There are all sorts of good reasons for worrying about migration levels, but blaming migrants for the NHS funding crisis is pathetic. The vast majority of migrants (especially from the EU) work and pay tax. They also provide a lot of the relatively cheap labour that helps the NHS keep going. The fact that we have chosen not to spend that extra money on the NHS is our choice, not their fault.

More or less the same argument applies to schools. And in both cases, the cash shortage has been made worse by stupid government “reforms”, which have wasted money and sapped the energies of teachers and NHS workers alike. Again, our choice.

On and on we go. The housing crisis is a direct consequence of the ending of council house building by Thatcher in the 1980s and the policy of selling off the social housing stock without replacing it. It has been made worse by the influx of foreign capital made neccesary by the need to finance our cavernous trade deficit. And if you want to know why we have the biggest trade deficit of any major economy, look no further than our post-Thatcher industrial collapse.

What about those low wages? Surely that’s down to all these EU migrants flooding into the UK to work for tu’pence an hour? Hardly. The share of national income going into wages started to fall (very sharply) 35 years ago, long before the recent period of mass migration (if anything it has stabilised a bit in recent years). That just happened to be the time when Thatcher started her campaign to break the power of the trade unions. You may not have liked the union barons of the 1960s and 1970s, but the fact is they did a good job at getting better wages and conditions for their members.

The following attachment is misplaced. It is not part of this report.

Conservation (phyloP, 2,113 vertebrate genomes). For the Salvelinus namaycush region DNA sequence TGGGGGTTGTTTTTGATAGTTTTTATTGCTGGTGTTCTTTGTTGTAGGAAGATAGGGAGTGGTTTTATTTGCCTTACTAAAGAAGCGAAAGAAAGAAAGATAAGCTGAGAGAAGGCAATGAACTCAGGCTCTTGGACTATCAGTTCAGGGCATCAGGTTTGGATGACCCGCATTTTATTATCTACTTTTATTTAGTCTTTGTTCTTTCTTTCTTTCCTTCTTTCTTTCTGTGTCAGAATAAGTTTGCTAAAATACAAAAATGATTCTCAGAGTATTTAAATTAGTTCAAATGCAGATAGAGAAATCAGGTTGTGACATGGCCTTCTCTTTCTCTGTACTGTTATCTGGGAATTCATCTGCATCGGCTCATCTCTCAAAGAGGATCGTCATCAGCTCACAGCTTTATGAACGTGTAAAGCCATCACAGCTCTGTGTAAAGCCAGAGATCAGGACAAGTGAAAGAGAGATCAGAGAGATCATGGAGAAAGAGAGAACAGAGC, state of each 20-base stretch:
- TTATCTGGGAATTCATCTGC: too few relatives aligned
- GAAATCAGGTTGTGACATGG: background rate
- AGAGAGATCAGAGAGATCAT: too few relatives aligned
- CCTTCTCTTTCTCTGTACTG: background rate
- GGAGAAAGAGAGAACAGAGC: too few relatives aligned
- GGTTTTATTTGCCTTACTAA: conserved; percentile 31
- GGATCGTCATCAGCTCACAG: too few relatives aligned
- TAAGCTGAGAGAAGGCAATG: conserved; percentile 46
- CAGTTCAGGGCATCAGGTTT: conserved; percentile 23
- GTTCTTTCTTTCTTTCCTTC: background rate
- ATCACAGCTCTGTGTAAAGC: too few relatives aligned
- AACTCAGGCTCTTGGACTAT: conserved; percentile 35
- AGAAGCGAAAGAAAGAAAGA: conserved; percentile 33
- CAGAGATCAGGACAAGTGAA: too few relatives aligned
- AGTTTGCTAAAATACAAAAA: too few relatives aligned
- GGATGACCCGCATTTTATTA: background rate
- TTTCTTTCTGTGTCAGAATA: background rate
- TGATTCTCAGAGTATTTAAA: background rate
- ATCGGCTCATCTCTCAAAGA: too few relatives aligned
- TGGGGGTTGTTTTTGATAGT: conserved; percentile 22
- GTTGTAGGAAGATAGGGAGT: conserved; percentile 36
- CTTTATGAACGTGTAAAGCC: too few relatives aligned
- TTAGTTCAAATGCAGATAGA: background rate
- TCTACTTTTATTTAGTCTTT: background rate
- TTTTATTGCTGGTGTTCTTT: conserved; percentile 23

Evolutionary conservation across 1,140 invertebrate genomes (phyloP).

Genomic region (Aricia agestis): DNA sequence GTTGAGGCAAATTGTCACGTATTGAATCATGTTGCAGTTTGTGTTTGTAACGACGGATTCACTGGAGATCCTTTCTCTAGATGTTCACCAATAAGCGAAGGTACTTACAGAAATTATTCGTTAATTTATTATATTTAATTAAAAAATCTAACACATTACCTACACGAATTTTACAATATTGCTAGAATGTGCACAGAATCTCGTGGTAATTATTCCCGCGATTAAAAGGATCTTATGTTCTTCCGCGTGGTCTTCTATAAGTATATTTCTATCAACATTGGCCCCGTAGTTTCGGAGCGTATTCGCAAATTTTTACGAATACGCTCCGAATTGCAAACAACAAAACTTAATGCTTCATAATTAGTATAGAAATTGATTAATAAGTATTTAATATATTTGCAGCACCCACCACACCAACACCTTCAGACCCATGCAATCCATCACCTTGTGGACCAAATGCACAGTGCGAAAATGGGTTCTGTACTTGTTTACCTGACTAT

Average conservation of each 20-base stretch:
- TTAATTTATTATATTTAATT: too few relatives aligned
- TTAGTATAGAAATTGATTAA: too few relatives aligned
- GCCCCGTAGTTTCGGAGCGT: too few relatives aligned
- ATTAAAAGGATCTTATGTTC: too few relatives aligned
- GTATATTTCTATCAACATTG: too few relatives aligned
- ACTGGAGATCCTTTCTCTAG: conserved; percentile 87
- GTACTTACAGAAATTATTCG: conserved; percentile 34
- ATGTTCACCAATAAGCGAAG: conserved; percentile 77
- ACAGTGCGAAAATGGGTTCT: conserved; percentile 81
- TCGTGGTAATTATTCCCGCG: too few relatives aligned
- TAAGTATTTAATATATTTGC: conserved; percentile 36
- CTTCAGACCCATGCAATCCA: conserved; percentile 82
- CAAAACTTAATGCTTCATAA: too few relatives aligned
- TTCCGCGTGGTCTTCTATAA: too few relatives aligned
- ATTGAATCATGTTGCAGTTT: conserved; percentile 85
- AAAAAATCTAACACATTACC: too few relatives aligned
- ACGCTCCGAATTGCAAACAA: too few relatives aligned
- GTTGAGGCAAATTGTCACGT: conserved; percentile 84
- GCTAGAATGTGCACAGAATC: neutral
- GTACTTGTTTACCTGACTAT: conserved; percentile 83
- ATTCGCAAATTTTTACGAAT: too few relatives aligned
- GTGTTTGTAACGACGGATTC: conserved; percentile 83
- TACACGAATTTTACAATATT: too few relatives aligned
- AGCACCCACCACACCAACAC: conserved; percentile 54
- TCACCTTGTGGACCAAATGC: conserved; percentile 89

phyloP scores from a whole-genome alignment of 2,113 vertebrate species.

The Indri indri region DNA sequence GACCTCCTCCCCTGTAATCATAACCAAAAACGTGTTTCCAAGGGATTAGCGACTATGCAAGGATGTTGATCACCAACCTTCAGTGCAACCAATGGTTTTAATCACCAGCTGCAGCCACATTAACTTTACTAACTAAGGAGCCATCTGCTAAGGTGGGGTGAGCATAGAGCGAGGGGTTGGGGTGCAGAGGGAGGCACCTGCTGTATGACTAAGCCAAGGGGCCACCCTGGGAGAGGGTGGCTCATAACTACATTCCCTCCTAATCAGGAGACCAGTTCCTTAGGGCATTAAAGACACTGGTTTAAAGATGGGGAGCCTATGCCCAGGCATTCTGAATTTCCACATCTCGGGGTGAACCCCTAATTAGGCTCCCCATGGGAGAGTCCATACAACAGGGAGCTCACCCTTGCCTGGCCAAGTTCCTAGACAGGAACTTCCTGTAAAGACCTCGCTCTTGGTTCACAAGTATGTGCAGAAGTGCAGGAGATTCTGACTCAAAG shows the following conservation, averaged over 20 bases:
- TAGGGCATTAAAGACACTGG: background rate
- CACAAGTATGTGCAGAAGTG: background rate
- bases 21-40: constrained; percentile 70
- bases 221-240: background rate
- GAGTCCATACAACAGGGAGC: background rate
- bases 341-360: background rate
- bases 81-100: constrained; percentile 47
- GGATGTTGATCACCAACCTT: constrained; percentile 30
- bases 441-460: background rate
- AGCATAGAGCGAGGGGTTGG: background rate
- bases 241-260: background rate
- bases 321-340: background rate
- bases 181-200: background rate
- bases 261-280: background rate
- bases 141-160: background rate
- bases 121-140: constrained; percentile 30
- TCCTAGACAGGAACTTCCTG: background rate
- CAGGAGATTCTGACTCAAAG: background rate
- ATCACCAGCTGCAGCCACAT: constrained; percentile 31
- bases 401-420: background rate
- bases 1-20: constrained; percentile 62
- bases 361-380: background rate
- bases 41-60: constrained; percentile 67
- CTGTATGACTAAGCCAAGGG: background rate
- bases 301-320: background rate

That was also the time when we gave up on trying to maintain full employment and gave up worrying about inequality. In 1977 we had the most equal society we have ever been, at least in terms of income. Ever since then a smaller and smaller share of economic growth has been going into people’s wages and a correspondingly greater share to shareholders and company bosses. Since the great recession of 2008-10, almost nothing has gone to wages. Again, our choice, and nothing to do with the EU.

The Thatcherite Brexiteers don’t seem to like the Britain their heroine has left us with. It’s completely dishonest of Johnson, Gove, Redwood et al to pretend the ills of today’s Britain can be solved by leaving the EU, when much of the problem lies with their own disintegrating ideology. Blaming foreigners is a favourite tactic of the right when their ideas fail to deliver what they promise. They need to look a lot closer to home.

Photo: R Barraeo D’Lucca/fickr.com

One Comment

  1. […] over 30 years? Many of us got involved with politics because we hated Thatcherism, and in that time Thatcherism has produced a society that even Thatcherites don’t seem to like very much. We were right, but we never had the […]